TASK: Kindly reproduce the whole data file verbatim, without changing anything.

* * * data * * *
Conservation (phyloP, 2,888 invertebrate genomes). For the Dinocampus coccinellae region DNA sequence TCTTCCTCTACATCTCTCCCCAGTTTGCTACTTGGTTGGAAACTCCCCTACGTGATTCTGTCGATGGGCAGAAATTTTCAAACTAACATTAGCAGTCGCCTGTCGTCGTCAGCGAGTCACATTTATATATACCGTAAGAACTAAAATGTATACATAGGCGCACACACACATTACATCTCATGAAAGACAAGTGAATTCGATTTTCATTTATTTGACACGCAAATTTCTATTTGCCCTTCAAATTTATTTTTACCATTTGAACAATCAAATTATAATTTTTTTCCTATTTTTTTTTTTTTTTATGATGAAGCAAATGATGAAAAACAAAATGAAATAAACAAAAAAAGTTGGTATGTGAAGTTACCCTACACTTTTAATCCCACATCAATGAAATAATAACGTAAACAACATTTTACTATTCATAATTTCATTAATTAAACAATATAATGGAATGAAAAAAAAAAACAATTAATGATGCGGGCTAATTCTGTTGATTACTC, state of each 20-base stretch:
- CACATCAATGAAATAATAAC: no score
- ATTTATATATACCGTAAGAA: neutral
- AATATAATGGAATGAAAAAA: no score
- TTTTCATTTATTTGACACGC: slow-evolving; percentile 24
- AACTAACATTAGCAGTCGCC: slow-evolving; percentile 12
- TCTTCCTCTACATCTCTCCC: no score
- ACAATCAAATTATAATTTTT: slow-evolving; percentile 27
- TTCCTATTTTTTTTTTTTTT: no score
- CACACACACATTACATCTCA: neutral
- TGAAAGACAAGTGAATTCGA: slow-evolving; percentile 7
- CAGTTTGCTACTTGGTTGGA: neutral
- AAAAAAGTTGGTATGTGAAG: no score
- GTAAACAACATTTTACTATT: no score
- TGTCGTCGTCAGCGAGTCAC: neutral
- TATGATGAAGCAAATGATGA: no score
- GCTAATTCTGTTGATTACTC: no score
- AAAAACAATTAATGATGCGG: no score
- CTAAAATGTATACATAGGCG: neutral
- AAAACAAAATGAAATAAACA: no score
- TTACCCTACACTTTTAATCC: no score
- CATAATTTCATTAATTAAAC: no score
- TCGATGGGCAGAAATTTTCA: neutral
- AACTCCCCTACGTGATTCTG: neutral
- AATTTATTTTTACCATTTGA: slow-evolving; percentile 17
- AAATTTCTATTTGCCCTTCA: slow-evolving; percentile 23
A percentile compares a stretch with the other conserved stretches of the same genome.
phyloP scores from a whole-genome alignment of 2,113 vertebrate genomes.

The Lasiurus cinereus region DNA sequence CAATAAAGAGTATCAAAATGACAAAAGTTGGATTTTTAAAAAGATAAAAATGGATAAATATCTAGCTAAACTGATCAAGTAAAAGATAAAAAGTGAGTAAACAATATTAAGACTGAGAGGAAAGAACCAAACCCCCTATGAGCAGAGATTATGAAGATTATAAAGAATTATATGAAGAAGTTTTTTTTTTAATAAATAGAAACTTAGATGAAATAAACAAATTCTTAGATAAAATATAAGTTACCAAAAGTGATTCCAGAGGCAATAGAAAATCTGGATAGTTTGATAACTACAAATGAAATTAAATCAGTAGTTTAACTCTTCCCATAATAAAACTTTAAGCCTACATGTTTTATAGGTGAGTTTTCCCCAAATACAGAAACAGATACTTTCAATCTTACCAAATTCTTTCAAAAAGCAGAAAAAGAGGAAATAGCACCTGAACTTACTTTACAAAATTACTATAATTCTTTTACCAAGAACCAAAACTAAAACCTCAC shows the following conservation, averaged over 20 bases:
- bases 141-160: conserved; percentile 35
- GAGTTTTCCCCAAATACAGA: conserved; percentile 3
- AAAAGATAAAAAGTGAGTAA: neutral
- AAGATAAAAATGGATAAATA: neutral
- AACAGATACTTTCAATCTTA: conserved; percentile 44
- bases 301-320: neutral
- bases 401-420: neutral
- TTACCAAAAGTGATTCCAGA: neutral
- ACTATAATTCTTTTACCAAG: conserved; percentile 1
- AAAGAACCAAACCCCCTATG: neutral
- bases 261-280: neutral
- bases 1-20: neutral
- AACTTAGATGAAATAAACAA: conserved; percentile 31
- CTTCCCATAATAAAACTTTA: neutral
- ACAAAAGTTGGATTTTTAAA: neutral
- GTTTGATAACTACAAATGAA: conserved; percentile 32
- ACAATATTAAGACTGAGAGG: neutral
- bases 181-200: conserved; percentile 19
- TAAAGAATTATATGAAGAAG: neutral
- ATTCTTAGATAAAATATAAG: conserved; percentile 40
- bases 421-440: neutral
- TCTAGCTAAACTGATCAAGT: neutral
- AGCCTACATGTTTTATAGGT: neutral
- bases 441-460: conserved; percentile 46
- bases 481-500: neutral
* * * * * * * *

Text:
Conservation (phyloP, 2,888 invertebrate genomes). For the Dinocampus coccinellae region DNA sequence TCTTCCTCTACATCTCTCCCCAGTTTGCTACTTGGTTGGAAACTCCCCTACGTGATTCTGTCGATGGGCAGAAATTTTCAAACTAACATTAGCAGTCGCCTGTCGTCGTCAGCGAGTCACATTTATATATACCGTAAGAACTAAAATGTATACATAGGCGCACACACACATTACATCTCATGAAAGACAAGTGAATTCGATTTTCATTTATTTGACACGCAAATTTCTATTTGCCCTTCAAATTTATTTTTACCATTTGAACAATCAAATTATAATTTTTTTCCTATTTTTTTTTTTTTTTATGATGAAGCAAATGATGAAAAACAAAATGAAATAAACAAAAAAAGTTGGTATGTGAAGTTACCCTACACTTTTAATCCCACATCAATGAAATAATAACGTAAACAACATTTTACTATTCATAATTTCATTAATTAAACAATATAATGGAATGAAAAAAAAAAACAATTAATGATGCGGGCTAATTCTGTTGATTACTC, state of each 20-base stretch:
- CACATCAATGAAATAATAAC: no score
- ATTTATATATACCGTAAGAA: neutral
- AATATAATGGAATGAAAAAA: no score
- TTTTCATTTATTTGACACGC: slow-evolving; percentile 24
- AACTAACATTAGCAGTCGCC: slow-evolving; percentile 12
- TCTTCCTCTACATCTCTCCC: no score
- ACAATCAAATTATAATTTTT: slow-evolving; percentile 27
- TTCCTATTTTTTTTTTTTTT: no score
- CACACACACATTACATCTCA: neutral
- TGAAAGACAAGTGAATTCGA: slow-evolving; percentile 7
- CAGTTTGCTACTTGGTTGGA: neutral
- AAAAAAGTTGGTATGTGAAG: no score
- GTAAACAACATTTTACTATT: no score
- TGTCGTCGTCAGCGAGTCAC: neutral
- TATGATGAAGCAAATGATGA: no score
- GCTAATTCTGTTGATTACTC: no score
- AAAAACAATTAATGATGCGG: no score
- CTAAAATGTATACATAGGCG: neutral
- AAAACAAAATGAAATAAACA: no score
- TTACCCTACACTTTTAATCC: no score
- CATAATTTCATTAATTAAAC: no score
- TCGATGGGCAGAAATTTTCA: neutral
- AACTCCCCTACGTGATTCTG: neutral
- AATTTATTTTTACCATTTGA: slow-evolving; percentile 17
- AAATTTCTATTTGCCCTTCA: slow-evolving; percentile 23
A percentile compares a stretch with the other conserved stretches of the same genome.
phyloP scores from a whole-genome alignment of 2,113 vertebrate genomes.

The Lasiurus cinereus region DNA sequence CAATAAAGAGTATCAAAATGACAAAAGTTGGATTTTTAAAAAGATAAAAATGGATAAATATCTAGCTAAACTGATCAAGTAAAAGATAAAAAGTGAGTAAACAATATTAAGACTGAGAGGAAAGAACCAAACCCCCTATGAGCAGAGATTATGAAGATTATAAAGAATTATATGAAGAAGTTTTTTTTTTAATAAATAGAAACTTAGATGAAATAAACAAATTCTTAGATAAAATATAAGTTACCAAAAGTGATTCCAGAGGCAATAGAAAATCTGGATAGTTTGATAACTACAAATGAAATTAAATCAGTAGTTTAACTCTTCCCATAATAAAACTTTAAGCCTACATGTTTTATAGGTGAGTTTTCCCCAAATACAGAAACAGATACTTTCAATCTTACCAAATTCTTTCAAAAAGCAGAAAAAGAGGAAATAGCACCTGAACTTACTTTACAAAATTACTATAATTCTTTTACCAAGAACCAAAACTAAAACCTCAC shows the following conservation, averaged over 20 bases:
- bases 141-160: conserved; percentile 35
- GAGTTTTCCCCAAATACAGA: conserved; percentile 3
- AAAAGATAAAAAGTGAGTAA: neutral
- AAGATAAAAATGGATAAATA: neutral
- AACAGATACTTTCAATCTTA: conserved; percentile 44
- bases 301-320: neutral
- bases 401-420: neutral
- TTACCAAAAGTGATTCCAGA: neutral
- ACTATAATTCTTTTACCAAG: conserved; percentile 1
- AAAGAACCAAACCCCCTATG: neutral
- bases 261-280: neutral
- bases 1-20: neutral
- AACTTAGATGAAATAAACAA: conserved; percentile 31
- CTTCCCATAATAAAACTTTA: neutral
- ACAAAAGTTGGATTTTTAAA: neutral
- GTTTGATAACTACAAATGAA: conserved; percentile 32
- ACAATATTAAGACTGAGAGG: neutral
- bases 181-200: conserved; percentile 19
- TAAAGAATTATATGAAGAAG: neutral
- ATTCTTAGATAAAATATAAG: conserved; percentile 40
- bases 421-440: neutral
- TCTAGCTAAACTGATCAAGT: neutral
- AGCCTACATGTTTTATAGGT: neutral
- bases 441-460: conserved; percentile 46
- bases 481-500: neutral